My job hunt is leading me to make a decision between Boston and the Bay Area (Silicon Valley, to be more precise). Obviously there are a lot of moving parts going into making this relocation decision that I’ve already weighed.
However, I’m hoping to settle down in the coming years and it’s hard to assess the dating scene from afar. Most articles about these areas are superlatively pessimistic. It’s hard to get a decent comparison.
As a nearly 30 yo single woman, which city would fare best for being able to settle down or to have stable relationships?
- If you can deal with the weather, Boston is a way more enjoyable city to live in.
- I think you should think of
1. what type of pool you want . West coast, entrepreneur, software jock
2. East coast Bostonian / NYC type.
Implicit in dating is that you are ok to stay where you met for long time before you kick off a 2 body career problem.
So my algo is
1. Figure where you want to live or work (where you have job options and feel good abt staying)
2. Go for the local dating pool.
Expect to stay where you guys met (it's only fair to the other person, imagine marrying someone in Austin and then starting i need
to move so should you discussion. )
I empathise with you. It's not an easy decision.
Knowing nothing else I would have recommended staying in California, bigger more vibrant pool.
But the cost of living and the rat race is an issue (unless you are making enough to offset SV cost of living ).
Tie breaker is your gut feel abt the city.
- Qualcomm NotInQI had to make a similar decision. I think it all comes down to what you prefer. Bring a white single women in Tech means you are coveted in silicon valley, but you won't have bad time finding someone in Boston either. If you see yourself settling down soon like having kids and starting a family, pick Boston. If you think you have 5-6 years before you even think about serious relationship - pick Silicon valley and see how it goes. You can make $$$$ in silicon valley and move to Boston/somewhere you like, you would have saved good Chunk for down payment. If you just want to work in HQ - not remote offices pick Silicon Valley. If you want to have flexibility to move around companies, pick Silicon Valley. Silicon Valley - Wild Ride, Boston - Quiet and stable.
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- New / Eng｢ＧＲＥ／ＮＡＤＥ｣moreYou will have a lot of fun in the Bay. Hordes of desperate tech men will come up to you. It’s just super expensive. Boston has more of an intellectual culture. Downside is that you will freeze, especially if you’re not from the northeast. So it really depends. HTH.
- Square / EngkTtI24I’m a white woman in SF around the same age as you. I can only speak about dating in SF, and not in the surrounding areas (south bay, Oakland etc.).
I’ve had an awesome experience here. The guys are often super interesting and into spending time outdoors. There are a ton of activities for single people. Everyone has been super friendly too.
People are also pretty different between each neighborhood, so if you know what type of guy you’re into, then just hang out in that neighborhood! E.g. hipsters are in the mission, and bros are in the marina.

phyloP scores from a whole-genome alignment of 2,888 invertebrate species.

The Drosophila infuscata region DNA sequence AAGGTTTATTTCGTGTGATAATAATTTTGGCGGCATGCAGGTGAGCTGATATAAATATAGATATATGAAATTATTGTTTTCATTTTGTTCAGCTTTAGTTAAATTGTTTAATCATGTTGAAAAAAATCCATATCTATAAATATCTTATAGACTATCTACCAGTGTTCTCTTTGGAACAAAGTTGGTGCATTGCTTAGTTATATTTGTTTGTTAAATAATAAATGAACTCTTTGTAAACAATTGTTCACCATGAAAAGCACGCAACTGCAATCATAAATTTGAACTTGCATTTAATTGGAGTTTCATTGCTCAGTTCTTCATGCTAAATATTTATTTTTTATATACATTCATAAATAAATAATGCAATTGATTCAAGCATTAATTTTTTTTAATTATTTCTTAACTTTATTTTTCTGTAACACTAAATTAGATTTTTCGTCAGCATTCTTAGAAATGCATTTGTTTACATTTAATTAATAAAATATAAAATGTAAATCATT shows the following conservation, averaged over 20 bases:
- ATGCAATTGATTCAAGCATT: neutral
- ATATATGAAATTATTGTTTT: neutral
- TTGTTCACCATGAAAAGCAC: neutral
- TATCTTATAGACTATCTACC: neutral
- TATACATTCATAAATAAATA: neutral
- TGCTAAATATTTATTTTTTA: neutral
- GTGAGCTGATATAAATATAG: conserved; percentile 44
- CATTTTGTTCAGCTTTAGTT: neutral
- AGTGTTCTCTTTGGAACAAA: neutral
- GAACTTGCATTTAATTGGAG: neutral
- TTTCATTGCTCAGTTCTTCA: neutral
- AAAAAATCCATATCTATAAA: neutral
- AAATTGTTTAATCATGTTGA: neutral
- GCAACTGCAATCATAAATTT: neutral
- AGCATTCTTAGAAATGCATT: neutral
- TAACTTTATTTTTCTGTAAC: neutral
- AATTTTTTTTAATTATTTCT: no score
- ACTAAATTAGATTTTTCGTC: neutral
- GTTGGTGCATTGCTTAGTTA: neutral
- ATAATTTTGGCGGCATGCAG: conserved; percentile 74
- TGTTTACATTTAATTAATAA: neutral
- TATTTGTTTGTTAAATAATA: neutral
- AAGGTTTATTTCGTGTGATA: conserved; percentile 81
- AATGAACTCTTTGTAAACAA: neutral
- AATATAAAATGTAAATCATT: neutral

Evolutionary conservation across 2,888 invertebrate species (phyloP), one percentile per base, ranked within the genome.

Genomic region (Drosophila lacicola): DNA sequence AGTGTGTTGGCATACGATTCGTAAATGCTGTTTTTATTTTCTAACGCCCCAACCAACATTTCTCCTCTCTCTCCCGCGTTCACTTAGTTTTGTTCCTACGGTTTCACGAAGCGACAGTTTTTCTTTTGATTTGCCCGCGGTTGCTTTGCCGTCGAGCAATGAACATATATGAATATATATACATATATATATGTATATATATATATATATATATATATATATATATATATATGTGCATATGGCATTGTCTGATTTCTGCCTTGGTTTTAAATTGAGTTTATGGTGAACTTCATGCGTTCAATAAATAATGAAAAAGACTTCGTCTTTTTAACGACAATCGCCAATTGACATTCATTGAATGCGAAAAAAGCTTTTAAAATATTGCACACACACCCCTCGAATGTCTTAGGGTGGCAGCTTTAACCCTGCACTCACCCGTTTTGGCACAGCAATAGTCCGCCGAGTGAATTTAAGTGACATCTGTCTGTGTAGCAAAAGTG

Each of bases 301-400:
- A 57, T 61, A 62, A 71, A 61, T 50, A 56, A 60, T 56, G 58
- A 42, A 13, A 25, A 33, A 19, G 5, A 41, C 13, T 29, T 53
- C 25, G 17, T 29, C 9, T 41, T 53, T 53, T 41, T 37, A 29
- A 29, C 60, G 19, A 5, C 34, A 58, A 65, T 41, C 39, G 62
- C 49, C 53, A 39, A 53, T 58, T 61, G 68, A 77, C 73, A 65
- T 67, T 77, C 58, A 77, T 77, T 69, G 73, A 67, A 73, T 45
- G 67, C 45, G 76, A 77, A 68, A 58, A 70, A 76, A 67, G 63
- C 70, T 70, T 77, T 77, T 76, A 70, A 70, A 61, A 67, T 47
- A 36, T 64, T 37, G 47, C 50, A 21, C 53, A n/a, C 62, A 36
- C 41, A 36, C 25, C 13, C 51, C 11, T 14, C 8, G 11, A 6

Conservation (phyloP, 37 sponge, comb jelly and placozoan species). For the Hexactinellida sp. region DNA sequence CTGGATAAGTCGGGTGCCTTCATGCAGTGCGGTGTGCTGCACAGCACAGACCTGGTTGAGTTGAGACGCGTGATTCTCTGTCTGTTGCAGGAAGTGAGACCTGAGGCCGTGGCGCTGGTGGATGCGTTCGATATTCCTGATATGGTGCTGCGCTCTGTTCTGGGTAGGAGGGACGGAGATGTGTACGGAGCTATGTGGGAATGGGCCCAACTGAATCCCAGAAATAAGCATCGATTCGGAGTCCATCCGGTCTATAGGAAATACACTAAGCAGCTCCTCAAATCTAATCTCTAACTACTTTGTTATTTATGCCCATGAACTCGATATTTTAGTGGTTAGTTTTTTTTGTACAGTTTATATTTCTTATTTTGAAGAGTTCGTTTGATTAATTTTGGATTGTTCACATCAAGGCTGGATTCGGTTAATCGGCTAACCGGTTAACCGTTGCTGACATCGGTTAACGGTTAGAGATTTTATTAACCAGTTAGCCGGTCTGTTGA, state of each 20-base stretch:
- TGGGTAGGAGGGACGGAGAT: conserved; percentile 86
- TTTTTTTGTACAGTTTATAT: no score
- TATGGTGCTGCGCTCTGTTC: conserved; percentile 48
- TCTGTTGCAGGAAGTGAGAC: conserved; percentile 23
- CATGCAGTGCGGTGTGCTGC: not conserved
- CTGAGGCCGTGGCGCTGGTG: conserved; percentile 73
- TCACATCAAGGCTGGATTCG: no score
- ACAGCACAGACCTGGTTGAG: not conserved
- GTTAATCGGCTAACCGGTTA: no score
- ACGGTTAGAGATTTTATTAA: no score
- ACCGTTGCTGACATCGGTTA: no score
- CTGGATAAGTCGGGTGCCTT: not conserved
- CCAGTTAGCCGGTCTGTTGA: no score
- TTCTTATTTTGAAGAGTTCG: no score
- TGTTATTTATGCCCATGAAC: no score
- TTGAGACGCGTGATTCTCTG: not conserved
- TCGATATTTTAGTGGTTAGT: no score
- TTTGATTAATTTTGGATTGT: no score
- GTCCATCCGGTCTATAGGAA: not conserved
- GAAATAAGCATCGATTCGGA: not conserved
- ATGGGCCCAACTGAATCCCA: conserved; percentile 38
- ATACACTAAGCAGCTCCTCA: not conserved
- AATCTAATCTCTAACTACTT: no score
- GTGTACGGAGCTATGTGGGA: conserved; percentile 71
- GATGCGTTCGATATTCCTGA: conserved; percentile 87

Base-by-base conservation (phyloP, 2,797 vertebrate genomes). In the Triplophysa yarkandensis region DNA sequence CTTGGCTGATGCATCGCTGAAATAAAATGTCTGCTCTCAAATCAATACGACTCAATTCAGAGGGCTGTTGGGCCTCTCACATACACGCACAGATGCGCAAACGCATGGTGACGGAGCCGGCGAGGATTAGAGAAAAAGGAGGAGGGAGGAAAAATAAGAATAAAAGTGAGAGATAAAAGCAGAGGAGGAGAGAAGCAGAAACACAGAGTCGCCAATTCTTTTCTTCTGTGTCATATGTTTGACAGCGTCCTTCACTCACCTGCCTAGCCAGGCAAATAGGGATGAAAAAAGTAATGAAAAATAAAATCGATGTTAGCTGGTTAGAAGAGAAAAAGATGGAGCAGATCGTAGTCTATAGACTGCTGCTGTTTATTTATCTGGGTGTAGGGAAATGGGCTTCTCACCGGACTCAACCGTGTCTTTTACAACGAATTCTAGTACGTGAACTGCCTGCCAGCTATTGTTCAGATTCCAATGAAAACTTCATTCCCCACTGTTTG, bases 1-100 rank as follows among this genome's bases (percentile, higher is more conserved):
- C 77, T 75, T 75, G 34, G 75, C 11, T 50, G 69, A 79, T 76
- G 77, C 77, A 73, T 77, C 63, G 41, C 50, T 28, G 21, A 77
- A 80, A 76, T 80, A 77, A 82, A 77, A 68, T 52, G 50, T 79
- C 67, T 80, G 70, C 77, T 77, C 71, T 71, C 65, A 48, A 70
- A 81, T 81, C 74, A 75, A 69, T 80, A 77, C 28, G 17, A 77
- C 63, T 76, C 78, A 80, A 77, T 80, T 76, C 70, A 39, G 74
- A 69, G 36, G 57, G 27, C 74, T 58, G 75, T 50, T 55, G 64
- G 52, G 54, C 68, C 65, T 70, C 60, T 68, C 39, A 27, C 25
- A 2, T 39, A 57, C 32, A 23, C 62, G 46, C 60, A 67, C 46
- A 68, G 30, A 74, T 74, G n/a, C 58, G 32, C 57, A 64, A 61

You said you were looking to settle down? It is crazy expensive here, but if you have a good job then you’ll be fine. Good luck!
- Amazon babymakes5I would go with Boston. It is cold but nowhere near as pricey as the Bay Area. Transit is good, so is quality of life. Lots to do.
The gender imbalance in SF and the surrounding area would result in meeting *more* men but as some people have said “the odds are good but the goods are odd.”
Boston tends to trend on the younger side; if you’re not willing to date a younger guy, that’s also a factor.
- If you don't have a guy your currently seeing, I would optimize for the career path and the place you like to live more. I mean, even if the odds are great, it's not necessary that your going to necessarily get lucky. And if the odds are slim it doesn't mean you won't get lucky. Making such a decision in anticipation of a future hypothetical person who isn't even existing now is crazy IMO.
So long as your not in the Midwest your fine!
- Thus why I acknowledged the other angles I’m considering in the relocation that would outweigh this one factor.
Currently all areas I’m being considered for seem to be pretty even on pros and cons in those factors so I’m just collecting data on one additional factor. But thanks for your feedback
- Maybe take some time off and experience for yourself how each city feels? The only real experience is your own. Every one out here is projecting their own biases and reading all this will confuse you. Take an Airbnb in Boston (where you might live) and another in silicon valley (a location you might live) for 2 weeks each. Journal a lot. Only way to know.
- Wells Fargo qUyB01What industries are the companies you are considering an offer from? For pure tech companies SF, for healthcare Boston might be better.
- New / HRwfTQ73Move to Boston unless you are going to Marry someone rich. SF is fucking expensive.